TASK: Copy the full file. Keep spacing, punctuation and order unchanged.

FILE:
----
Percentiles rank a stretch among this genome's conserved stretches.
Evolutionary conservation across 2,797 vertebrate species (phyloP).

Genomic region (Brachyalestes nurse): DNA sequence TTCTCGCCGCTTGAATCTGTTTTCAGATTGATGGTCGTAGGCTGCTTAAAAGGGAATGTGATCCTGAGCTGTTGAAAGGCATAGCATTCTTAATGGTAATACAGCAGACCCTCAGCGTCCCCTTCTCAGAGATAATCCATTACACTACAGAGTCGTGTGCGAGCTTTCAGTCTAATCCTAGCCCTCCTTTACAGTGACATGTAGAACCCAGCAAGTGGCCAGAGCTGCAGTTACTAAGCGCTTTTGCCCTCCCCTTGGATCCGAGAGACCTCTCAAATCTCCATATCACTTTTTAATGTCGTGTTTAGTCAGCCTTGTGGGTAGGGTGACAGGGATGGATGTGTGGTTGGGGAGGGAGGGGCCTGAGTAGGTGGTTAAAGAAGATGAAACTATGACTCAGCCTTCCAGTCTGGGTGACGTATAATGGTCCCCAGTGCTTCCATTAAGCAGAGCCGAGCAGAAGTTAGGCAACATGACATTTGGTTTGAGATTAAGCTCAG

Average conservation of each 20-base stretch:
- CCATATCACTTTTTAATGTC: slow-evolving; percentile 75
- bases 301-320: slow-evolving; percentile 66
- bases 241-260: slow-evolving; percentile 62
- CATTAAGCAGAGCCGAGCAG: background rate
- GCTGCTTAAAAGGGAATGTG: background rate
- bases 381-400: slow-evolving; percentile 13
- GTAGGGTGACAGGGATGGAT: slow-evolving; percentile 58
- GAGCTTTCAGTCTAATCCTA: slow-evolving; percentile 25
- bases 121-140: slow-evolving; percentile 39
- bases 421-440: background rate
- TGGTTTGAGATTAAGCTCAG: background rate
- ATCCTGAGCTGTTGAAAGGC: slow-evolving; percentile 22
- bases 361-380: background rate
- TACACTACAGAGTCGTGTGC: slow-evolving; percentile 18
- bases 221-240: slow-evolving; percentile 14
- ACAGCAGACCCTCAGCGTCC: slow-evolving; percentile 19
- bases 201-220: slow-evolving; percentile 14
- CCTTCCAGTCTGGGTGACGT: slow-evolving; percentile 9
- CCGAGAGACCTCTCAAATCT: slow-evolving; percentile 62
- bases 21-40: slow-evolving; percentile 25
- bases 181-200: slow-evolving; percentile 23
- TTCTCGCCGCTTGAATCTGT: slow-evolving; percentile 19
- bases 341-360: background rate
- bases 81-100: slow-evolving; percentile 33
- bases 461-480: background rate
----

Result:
Percentiles rank a stretch among this genome's conserved stretches.
Evolutionary conservation across 2,797 vertebrate species (phyloP).

Genomic region (Brachyalestes nurse): DNA sequence TTCTCGCCGCTTGAATCTGTTTTCAGATTGATGGTCGTAGGCTGCTTAAAAGGGAATGTGATCCTGAGCTGTTGAAAGGCATAGCATTCTTAATGGTAATACAGCAGACCCTCAGCGTCCCCTTCTCAGAGATAATCCATTACACTACAGAGTCGTGTGCGAGCTTTCAGTCTAATCCTAGCCCTCCTTTACAGTGACATGTAGAACCCAGCAAGTGGCCAGAGCTGCAGTTACTAAGCGCTTTTGCCCTCCCCTTGGATCCGAGAGACCTCTCAAATCTCCATATCACTTTTTAATGTCGTGTTTAGTCAGCCTTGTGGGTAGGGTGACAGGGATGGATGTGTGGTTGGGGAGGGAGGGGCCTGAGTAGGTGGTTAAAGAAGATGAAACTATGACTCAGCCTTCCAGTCTGGGTGACGTATAATGGTCCCCAGTGCTTCCATTAAGCAGAGCCGAGCAGAAGTTAGGCAACATGACATTTGGTTTGAGATTAAGCTCAG

Average conservation of each 20-base stretch:
- CCATATCACTTTTTAATGTC: slow-evolving; percentile 75
- bases 301-320: slow-evolving; percentile 66
- bases 241-260: slow-evolving; percentile 62
- CATTAAGCAGAGCCGAGCAG: background rate
- GCTGCTTAAAAGGGAATGTG: background rate
- bases 381-400: slow-evolving; percentile 13
- GTAGGGTGACAGGGATGGAT: slow-evolving; percentile 58
- GAGCTTTCAGTCTAATCCTA: slow-evolving; percentile 25
- bases 121-140: slow-evolving; percentile 39
- bases 421-440: background rate
- TGGTTTGAGATTAAGCTCAG: background rate
- ATCCTGAGCTGTTGAAAGGC: slow-evolving; percentile 22
- bases 361-380: background rate
- TACACTACAGAGTCGTGTGC: slow-evolving; percentile 18
- bases 221-240: slow-evolving; percentile 14
- ACAGCAGACCCTCAGCGTCC: slow-evolving; percentile 19
- bases 201-220: slow-evolving; percentile 14
- CCTTCCAGTCTGGGTGACGT: slow-evolving; percentile 9
- CCGAGAGACCTCTCAAATCT: slow-evolving; percentile 62
- bases 21-40: slow-evolving; percentile 25
- bases 181-200: slow-evolving; percentile 23
- TTCTCGCCGCTTGAATCTGT: slow-evolving; percentile 19
- bases 341-360: background rate
- bases 81-100: slow-evolving; percentile 33
- bases 461-480: background rate